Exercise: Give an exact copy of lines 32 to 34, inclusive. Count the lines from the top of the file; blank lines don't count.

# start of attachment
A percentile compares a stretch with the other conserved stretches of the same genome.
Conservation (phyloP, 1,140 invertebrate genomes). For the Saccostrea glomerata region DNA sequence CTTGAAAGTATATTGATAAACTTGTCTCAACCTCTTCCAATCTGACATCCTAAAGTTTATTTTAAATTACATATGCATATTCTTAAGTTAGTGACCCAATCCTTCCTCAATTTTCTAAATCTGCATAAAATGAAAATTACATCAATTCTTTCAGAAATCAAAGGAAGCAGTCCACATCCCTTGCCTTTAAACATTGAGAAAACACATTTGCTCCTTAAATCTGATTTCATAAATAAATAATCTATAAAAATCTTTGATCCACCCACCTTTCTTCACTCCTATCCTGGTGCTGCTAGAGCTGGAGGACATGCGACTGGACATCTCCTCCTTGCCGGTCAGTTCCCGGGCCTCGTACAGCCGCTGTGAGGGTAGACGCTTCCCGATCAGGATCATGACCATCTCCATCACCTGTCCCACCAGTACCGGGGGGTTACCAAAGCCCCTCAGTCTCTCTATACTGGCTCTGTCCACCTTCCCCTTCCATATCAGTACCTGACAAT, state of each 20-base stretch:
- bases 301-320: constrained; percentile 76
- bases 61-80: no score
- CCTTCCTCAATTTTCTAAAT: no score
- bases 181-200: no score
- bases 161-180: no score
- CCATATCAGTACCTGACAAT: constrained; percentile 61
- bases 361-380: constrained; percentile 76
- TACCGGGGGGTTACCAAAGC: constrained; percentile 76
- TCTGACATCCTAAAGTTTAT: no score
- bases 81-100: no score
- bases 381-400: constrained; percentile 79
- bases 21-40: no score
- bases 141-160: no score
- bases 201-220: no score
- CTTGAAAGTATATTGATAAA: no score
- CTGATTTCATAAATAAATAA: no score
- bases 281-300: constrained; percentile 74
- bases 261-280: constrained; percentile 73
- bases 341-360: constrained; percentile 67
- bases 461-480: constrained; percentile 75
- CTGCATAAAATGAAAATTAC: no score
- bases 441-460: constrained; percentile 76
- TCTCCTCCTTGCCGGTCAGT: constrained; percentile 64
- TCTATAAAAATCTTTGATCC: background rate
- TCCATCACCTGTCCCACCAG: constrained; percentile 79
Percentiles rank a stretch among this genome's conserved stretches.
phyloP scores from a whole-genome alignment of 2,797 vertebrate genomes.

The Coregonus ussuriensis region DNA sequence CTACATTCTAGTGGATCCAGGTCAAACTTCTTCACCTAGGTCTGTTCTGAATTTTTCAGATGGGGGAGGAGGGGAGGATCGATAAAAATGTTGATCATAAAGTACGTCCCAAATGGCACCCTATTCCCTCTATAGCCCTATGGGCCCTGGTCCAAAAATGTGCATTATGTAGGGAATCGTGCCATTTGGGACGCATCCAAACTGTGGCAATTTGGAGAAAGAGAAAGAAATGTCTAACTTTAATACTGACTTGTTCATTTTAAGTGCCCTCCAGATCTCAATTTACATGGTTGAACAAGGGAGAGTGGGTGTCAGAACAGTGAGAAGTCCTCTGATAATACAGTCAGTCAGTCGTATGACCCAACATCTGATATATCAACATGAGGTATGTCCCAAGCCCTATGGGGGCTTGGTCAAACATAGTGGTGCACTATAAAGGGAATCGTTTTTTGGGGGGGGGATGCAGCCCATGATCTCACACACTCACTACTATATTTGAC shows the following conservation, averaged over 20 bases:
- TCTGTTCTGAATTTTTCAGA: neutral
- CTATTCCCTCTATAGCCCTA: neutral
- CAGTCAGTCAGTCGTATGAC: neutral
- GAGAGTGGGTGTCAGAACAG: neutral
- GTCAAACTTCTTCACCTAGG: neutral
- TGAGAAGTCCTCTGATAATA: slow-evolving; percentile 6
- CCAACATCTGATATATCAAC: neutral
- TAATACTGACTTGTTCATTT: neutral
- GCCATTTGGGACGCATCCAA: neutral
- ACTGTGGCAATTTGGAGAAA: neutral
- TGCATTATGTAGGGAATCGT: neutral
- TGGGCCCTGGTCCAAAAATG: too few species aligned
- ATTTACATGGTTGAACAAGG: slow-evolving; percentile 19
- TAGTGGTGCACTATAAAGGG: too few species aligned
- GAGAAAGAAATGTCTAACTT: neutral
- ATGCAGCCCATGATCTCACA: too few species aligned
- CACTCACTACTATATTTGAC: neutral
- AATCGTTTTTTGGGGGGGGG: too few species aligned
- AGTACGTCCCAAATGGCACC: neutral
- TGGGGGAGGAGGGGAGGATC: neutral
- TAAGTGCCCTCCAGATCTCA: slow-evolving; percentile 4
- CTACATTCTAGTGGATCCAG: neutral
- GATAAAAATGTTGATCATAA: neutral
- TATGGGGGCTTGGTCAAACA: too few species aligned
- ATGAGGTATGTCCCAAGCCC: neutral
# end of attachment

- CTATTCCCTCTATAGCCCTA: neutral
- CAGTCAGTCAGTCGTATGAC: neutral
- GAGAGTGGGTGTCAGAACAG: neutral